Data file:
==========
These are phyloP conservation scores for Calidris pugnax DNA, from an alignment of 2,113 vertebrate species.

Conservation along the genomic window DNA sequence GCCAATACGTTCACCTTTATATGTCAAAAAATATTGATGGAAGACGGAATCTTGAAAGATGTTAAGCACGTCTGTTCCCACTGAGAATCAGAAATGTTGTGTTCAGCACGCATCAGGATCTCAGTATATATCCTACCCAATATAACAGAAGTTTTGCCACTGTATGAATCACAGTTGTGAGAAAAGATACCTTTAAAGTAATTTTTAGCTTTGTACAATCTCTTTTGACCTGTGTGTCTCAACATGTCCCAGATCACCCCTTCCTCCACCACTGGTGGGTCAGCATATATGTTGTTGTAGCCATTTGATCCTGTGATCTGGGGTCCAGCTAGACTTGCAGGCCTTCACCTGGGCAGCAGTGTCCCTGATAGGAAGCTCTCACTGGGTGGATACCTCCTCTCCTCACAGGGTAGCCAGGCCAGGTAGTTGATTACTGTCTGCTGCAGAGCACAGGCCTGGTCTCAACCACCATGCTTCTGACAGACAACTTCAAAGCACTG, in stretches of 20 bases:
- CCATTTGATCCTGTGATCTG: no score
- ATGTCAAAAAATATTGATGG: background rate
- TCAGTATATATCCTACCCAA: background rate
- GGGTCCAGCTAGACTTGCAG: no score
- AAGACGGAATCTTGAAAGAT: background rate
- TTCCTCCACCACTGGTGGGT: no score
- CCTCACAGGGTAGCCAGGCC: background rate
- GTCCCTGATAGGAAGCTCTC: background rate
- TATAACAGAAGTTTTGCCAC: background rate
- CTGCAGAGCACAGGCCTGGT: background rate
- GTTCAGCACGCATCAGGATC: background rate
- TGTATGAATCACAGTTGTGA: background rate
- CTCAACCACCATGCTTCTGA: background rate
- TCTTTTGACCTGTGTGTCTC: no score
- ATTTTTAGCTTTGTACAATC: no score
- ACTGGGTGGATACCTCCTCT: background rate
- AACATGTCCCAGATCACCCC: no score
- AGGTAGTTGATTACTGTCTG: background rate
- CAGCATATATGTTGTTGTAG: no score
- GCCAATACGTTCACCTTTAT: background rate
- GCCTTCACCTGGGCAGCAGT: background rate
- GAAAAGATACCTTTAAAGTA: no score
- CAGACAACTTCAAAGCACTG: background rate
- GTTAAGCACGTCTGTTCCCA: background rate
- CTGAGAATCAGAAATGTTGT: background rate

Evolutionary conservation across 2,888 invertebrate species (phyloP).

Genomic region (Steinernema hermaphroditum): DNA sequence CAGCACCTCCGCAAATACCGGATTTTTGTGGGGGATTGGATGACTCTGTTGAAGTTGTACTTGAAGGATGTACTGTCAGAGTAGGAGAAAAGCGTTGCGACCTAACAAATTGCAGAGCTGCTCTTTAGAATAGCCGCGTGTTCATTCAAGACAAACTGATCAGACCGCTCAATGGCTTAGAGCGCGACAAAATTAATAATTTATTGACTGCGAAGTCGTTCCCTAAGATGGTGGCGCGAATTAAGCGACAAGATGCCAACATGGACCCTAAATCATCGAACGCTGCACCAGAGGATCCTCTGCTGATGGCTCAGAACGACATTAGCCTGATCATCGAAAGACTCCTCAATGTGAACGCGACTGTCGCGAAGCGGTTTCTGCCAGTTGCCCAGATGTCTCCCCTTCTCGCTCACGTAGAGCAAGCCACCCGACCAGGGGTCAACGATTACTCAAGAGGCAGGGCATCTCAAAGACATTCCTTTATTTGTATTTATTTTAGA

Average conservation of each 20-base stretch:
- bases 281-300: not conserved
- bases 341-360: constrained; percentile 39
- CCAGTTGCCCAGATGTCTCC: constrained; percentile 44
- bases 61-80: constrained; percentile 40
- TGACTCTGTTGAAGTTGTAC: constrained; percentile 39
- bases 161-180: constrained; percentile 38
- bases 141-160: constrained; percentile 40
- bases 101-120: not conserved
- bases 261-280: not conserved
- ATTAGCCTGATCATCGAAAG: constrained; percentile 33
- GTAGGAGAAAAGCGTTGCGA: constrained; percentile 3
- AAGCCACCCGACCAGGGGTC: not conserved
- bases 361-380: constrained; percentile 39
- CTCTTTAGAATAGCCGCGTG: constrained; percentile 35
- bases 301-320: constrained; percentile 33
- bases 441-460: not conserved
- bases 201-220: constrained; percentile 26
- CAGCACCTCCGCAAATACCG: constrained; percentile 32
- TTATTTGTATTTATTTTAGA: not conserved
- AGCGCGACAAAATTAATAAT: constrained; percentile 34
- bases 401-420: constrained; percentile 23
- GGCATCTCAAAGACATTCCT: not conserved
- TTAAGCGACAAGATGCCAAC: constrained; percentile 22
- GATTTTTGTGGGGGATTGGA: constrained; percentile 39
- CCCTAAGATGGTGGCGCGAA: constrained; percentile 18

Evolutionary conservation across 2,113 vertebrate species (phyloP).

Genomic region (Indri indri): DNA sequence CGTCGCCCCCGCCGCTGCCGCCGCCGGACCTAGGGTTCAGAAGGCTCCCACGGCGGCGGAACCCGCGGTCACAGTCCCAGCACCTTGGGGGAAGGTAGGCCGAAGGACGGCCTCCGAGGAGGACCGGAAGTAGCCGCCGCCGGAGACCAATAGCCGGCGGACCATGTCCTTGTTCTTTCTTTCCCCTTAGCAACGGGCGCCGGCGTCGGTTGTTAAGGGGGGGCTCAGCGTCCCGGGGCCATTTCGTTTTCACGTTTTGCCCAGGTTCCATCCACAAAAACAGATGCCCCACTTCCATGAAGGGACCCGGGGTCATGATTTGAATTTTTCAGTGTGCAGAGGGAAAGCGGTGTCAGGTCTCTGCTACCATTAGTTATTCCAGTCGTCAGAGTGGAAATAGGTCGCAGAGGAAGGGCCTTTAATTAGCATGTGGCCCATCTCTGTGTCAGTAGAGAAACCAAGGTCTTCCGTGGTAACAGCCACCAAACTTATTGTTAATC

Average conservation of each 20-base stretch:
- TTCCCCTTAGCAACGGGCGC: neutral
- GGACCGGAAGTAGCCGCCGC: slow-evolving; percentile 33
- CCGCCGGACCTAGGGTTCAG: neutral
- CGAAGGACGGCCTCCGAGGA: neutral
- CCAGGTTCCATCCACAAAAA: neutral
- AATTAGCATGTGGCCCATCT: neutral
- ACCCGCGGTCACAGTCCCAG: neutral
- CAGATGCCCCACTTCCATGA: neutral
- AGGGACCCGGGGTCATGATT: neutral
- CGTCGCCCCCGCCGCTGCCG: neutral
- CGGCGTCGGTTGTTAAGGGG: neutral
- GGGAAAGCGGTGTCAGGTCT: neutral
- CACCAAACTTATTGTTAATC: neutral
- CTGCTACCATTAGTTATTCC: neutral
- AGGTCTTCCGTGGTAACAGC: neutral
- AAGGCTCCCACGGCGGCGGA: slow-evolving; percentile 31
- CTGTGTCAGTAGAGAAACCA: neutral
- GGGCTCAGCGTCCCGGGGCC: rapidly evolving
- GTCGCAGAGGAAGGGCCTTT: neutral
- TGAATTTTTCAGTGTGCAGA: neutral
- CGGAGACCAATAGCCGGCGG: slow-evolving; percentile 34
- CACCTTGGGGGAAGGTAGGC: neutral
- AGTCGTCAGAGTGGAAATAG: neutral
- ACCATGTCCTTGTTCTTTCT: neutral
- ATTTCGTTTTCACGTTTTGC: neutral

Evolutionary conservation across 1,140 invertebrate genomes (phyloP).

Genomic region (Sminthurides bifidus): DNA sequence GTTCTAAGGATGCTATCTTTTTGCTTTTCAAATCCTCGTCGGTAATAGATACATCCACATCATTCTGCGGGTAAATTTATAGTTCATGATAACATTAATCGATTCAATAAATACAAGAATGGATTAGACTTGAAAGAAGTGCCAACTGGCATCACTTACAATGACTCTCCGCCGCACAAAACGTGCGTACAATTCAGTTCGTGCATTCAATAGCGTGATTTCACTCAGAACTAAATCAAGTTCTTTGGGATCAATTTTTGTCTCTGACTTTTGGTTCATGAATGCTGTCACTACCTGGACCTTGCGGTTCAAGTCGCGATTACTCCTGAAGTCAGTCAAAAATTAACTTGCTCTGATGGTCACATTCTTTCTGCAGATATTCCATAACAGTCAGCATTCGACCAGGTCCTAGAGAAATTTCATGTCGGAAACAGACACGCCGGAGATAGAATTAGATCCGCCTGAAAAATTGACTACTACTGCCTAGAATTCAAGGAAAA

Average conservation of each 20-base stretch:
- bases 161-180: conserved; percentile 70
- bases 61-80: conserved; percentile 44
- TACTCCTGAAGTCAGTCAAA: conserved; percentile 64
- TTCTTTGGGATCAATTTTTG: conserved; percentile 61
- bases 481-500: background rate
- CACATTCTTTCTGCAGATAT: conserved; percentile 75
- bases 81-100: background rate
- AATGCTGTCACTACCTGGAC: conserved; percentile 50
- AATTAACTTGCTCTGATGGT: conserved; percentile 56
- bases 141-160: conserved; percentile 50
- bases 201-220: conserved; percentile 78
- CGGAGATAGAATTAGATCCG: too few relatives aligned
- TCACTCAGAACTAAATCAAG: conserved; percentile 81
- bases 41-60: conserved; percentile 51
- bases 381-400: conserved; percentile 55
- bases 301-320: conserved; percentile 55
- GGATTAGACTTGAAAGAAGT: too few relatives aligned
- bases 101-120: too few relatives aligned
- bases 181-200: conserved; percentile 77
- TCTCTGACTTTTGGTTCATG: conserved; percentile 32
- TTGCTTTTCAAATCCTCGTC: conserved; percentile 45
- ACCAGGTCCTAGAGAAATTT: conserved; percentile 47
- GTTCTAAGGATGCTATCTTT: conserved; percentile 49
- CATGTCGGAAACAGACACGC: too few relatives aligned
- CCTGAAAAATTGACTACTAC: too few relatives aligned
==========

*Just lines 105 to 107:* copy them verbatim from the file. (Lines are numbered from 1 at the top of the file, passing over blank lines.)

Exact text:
- bases 181-200: conserved; percentile 77
- TCTCTGACTTTTGGTTCATG: conserved; percentile 32
- TTGCTTTTCAAATCCTCGTC: conserved; percentile 45